At the end of his book, Hirsch points out 3 central assumptions of traditional (he calls "operative") leaders from the book "Surfing the Edge of Chaos" 1. The leaders are the Head, the organization is the Body. This assumption has it that intelligence is concentrated at the top of the organizational structure. Anyone else need not apply (see Kenton Anderson's blog today!) 2. A promise of predictable change. We know where the next 4 Midwinter Conferences and Annual Meetings will be, what will be on the agenda and who will be in charge. 3. An assumption of cascading intent. This final assumption means that once the leadership determines the course, initiative will flow through the organization from the top down with growing willingness and a veneer of popular buy-in. This is in contrast to an organic view that says real and lasting change comes from the bottom up and "the task of leadership is to foster condidtions that foster imagination, initiative, and creativity."
Hirsch leaves me excited that the real locus of power and transformative change is here in the local church. Get the book!

Wednesday, July 25, 2007

A Confession

Our son brought his youth group through town last weekend. It was a wild ride of food preparation, cleaning, washing towels, and more food. They threw frisbees, kicked soccer balls, flirted, teased and hung out. They worshiped with us at church, served food to the homeless and then drove on to San Francisco.
Then last night I read through "http://www.2o3ministries.com"> on Luke's blogand realized that I did not really take these young people serious spiritually. They were "just kids" on a mission trip. Then I read about the deep movement of God in the lives of these 14-18 year olds. And I had to ask God for forgiveness for not seeing them as he does. And that's when the wave began to roll me with all the others I so easily discount and don't take seriously;
my wife and my kids because they are...you know, my family
my staff because we need to get the work done
college students because they are just moving through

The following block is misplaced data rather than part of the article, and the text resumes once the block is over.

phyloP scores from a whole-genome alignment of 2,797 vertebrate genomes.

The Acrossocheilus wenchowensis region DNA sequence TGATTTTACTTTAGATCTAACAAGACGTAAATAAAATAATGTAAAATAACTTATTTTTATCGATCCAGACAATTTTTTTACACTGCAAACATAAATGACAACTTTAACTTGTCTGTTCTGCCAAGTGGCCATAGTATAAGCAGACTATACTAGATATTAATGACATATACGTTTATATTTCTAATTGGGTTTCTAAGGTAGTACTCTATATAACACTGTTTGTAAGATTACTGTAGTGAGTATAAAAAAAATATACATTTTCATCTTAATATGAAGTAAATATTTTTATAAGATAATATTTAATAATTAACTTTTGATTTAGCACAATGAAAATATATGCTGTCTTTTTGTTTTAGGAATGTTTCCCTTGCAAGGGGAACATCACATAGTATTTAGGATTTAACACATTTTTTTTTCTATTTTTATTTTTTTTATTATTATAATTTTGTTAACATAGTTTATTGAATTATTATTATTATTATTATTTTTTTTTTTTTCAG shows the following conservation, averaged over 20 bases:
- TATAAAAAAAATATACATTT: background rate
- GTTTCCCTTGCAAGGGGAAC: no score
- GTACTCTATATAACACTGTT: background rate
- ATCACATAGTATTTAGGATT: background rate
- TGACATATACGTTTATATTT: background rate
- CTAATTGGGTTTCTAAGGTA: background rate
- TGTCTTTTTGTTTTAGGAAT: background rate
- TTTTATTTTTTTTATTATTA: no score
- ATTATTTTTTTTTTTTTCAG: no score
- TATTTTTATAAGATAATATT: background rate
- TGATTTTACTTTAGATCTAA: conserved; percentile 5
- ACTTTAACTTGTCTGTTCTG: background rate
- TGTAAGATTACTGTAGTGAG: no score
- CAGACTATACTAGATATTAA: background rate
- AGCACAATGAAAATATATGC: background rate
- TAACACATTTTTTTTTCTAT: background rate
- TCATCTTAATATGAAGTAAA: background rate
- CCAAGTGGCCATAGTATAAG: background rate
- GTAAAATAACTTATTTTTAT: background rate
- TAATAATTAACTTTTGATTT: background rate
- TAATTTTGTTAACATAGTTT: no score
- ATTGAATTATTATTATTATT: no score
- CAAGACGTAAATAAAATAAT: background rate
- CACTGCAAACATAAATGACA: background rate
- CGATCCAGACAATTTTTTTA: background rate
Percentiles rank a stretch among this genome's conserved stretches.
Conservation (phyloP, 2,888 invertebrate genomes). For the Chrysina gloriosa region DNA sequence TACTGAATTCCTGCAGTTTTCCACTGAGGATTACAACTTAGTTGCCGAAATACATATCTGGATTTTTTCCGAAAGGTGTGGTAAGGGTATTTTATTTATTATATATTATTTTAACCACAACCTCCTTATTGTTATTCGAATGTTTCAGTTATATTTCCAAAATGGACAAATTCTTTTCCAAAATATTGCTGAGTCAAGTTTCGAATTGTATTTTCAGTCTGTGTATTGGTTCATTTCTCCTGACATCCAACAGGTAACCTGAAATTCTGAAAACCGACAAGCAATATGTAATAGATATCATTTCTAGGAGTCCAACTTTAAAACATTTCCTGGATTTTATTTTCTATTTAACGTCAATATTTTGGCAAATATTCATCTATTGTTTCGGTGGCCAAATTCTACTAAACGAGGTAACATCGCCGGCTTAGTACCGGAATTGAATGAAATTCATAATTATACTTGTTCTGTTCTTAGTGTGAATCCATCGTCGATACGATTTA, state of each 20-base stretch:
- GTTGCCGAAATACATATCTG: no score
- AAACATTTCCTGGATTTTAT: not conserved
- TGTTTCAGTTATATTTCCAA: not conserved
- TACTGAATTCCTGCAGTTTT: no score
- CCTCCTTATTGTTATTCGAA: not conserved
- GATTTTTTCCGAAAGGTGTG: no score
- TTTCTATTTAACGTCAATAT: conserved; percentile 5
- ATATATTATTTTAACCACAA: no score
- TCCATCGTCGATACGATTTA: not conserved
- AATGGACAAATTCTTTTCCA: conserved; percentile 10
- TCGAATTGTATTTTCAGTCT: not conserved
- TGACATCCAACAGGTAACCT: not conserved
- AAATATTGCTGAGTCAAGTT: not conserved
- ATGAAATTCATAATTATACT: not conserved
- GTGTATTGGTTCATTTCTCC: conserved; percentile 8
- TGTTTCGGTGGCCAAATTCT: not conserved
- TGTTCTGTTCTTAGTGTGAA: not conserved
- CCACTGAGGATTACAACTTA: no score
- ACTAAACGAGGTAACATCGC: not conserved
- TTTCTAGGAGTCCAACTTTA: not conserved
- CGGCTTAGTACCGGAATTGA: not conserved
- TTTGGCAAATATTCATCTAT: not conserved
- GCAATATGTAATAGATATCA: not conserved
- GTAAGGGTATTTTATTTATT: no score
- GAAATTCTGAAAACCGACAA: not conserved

old people because they are too set in their ways
rich people because they have too much
poor people because they just want what I have
republicans because their minds are made up
democrats because their minds are made up also
my list got longer and longer as I confessed to God those people I discount, dismiss, stereotype, pidgeon-hole and don't take seriously. It's time for me to take everyone, everyone seriously.

Martha to Norway

Martha took off for Norway this morning. She boarded the Santa Barbara Air-bus shuttle for the ride to Los Angeles where she will board a KLM flight to Amsterdam and on to Kristiansand. This is her fourth trip to Norway. She began going to Norway with Northwestern College students to experience Euorpean printmaking studios and the apprenticeship environment. Once there, the Norwegian printmaking community recognized her talent and began asking her to teach them some of her more advanced techniques.
One of her students, Asbjorn Hollerud, is becoming well-known in his own right in Norway as a printmaker. He proposed a show of his work and those of his two artistic "parents": Martha and his Norwegian mentor, a man named Haken. The three artists were invited to hang a show at the Norwegian Museum of Printmaking in Oslo in August. Unfortunately, Haken died this year, so his presence will be missed, but his work will be displayed.
Martha will also be teaching for several weeks prior to the show at some printmaking studios. The theme of her show is "Losing Paradise" based on conflicting, competing and disturbing images of both beauty and ruin, joy and despair in both the human and ecological community.
I will miss her deeply during these weeks, but also know that this a great for her. You can see more of her work at martha's work.

Tuesday, July 24, 2007

Ends and Means?

A friend asked me if it's OK to put up with bad ministry practices because the ministry does such good work? This ministry has leadership that is entrenched and powerful, tied to the personalities of the founders, and really rough on its staff. Yet, they do really good work. Is it worth it to tolerate poor organization and the misuse of staf and volunteers for the sake of the mission?